Union-find

Table of contents

  1. Introduction
  2. Representing a union-find
  3. References

Introduction

A union-find data structure (also known as a disjoint set), is used to efficiently store items in disjoint (non-overlapping) sets.

The key union-find operations are:

  • make_set(x): make set with x as a member of its set.
  • find(x): return the root element of x.
  • union(x,y): combine the sets of x and y.

Union-find represents sets as a backwards tree, where each node has a corresponding parent. The root node defines which set the node and all its children are in.

A root node has its parent set to itself, to identify that it’s the root in a set. [1, P. 199].

Figure: Two sets and their representation in an array

Merging sets can be done by setting the parent of one set to the parent of another. In the case of a merge, the smallest subtree becomes the parent of the other [1, P. 199].

At most lg2n doublings can occur before all sets have been merged. That means find and union are both O(log n) operations [1, P. 201].

Representing a union-find

A union-find can be represented as an array of nodes:

typedef struct {
  int p[SET_SIZE+1]; // parent element
  int size[SET_SIZE+1]; // number of elements in subtree i
  int n; // number of elements in set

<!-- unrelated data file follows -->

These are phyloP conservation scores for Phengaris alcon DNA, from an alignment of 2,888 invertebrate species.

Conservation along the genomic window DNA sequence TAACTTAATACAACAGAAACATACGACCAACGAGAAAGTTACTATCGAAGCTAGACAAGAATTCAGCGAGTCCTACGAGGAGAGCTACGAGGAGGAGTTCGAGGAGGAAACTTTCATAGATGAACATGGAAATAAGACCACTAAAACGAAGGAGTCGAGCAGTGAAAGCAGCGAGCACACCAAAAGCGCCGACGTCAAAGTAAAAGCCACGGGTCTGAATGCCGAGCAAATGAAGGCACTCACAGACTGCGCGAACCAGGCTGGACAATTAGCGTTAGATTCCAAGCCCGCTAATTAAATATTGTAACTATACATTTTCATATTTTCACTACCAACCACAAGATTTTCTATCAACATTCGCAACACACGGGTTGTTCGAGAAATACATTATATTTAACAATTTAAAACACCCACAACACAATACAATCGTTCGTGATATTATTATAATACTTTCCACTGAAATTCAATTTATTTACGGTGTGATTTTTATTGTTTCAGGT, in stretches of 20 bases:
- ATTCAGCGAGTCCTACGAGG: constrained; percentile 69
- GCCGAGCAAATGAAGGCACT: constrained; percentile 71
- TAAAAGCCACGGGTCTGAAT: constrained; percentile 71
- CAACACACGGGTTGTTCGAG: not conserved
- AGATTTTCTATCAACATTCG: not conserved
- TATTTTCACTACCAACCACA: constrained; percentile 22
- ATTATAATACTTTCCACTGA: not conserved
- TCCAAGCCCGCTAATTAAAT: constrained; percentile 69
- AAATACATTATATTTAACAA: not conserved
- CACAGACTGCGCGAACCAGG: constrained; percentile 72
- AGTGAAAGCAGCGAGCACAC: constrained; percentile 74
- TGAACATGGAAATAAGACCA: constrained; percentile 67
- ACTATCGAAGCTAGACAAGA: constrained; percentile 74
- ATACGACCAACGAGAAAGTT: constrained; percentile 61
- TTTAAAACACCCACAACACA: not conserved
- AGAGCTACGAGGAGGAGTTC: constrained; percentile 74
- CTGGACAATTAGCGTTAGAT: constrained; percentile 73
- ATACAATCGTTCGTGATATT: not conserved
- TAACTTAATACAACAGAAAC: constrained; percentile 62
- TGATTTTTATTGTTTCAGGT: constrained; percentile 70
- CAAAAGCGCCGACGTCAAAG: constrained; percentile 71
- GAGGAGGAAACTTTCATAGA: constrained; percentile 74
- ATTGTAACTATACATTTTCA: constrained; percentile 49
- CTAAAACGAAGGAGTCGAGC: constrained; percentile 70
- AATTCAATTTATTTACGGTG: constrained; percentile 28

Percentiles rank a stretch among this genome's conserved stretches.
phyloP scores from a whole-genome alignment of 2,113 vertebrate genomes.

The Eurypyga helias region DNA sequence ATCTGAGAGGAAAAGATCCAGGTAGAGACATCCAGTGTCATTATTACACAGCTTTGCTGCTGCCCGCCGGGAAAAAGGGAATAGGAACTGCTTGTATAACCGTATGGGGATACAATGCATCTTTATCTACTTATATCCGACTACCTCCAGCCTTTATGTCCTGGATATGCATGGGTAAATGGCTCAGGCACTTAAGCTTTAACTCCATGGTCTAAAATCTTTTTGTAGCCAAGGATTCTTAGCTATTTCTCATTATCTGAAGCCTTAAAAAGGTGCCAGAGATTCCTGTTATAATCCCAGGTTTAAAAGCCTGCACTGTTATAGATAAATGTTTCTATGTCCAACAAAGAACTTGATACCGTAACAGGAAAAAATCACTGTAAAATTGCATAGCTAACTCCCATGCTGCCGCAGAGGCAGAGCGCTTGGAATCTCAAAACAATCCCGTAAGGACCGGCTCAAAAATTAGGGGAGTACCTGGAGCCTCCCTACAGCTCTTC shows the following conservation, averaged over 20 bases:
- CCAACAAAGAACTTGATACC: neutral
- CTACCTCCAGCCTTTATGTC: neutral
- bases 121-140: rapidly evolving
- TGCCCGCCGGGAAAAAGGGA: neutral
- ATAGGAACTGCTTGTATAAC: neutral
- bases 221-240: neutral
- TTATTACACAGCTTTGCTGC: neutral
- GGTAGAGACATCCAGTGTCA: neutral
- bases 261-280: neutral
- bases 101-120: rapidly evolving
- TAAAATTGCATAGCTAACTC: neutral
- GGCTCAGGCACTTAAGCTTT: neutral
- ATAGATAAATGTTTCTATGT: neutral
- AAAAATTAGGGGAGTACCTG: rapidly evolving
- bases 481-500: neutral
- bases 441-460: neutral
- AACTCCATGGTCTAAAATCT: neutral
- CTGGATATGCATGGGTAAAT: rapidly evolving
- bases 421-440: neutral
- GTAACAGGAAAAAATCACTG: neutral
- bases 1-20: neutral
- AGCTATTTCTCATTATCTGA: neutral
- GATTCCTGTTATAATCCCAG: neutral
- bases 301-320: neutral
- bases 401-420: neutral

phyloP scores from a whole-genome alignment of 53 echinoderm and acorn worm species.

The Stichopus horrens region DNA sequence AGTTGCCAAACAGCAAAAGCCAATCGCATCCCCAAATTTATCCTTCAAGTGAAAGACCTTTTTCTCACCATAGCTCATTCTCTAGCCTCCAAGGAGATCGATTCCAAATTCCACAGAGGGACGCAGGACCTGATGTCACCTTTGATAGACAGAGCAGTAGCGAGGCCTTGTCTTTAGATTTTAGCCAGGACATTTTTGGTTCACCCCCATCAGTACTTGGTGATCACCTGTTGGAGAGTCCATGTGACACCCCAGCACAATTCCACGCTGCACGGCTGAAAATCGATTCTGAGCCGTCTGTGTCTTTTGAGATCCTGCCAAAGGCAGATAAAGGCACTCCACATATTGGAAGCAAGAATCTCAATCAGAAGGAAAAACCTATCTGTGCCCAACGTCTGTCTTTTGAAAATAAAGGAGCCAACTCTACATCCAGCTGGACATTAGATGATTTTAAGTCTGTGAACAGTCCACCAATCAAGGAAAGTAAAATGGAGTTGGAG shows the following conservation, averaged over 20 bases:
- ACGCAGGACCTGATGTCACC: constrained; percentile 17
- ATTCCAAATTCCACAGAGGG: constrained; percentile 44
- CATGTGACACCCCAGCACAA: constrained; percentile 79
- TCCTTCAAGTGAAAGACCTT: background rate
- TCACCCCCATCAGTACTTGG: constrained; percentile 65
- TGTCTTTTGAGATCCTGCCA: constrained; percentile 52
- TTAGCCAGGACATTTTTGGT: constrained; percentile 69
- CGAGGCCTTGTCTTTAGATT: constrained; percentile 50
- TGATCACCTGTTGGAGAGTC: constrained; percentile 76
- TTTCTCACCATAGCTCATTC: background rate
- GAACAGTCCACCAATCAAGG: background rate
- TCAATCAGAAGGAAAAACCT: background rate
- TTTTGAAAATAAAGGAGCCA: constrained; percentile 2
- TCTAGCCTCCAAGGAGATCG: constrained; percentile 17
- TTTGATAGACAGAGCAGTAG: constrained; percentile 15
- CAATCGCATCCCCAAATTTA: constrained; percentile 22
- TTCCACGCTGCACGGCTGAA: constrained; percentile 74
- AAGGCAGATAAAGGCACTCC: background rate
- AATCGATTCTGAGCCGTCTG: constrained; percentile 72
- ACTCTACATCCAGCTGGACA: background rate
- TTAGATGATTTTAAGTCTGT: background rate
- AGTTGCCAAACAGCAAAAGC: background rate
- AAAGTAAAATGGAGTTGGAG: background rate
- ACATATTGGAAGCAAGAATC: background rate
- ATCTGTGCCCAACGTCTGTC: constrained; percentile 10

} set_union;

The following are implementations of the key operations:


void set_union_make_set(set_union *s, int x) {
  s->p[i] = i;
  s->size[i] = 1;
}

void set_union_init(set_union *s, int n) {
  for (int i = 1; i <= n; i++) {
    set_union_make_set(s, i)
  }
  s->n = n;
}

int set_union_find(set_union *s, int x) {
  if (s->p[x] == x) {
    return(x);
  }
  return set_union_find(s, s->p[x]);
}

int set_union_union(set_union *s, int s1, int s2) {
  int r1, r2; /* roots of sets */
  r1 = find(s, s1);
  r2 = find(s, s2);
  if (r1 == r2) return;

  if (s->size[r1] >= s->size[r2]) {
    s->size[r1] = s->size[r1] + s->size[r2];
    s->p[r2] = r1;
  }
  else {
    s->size[r2] = s->size[r1] + s->size[r2];
    s->p[r1] = r2;
  }
}

[1, P. 200]

References

  1. [1] S. Skiena, The Algorithm Design Manual, 2nd ed. Springer, 2008.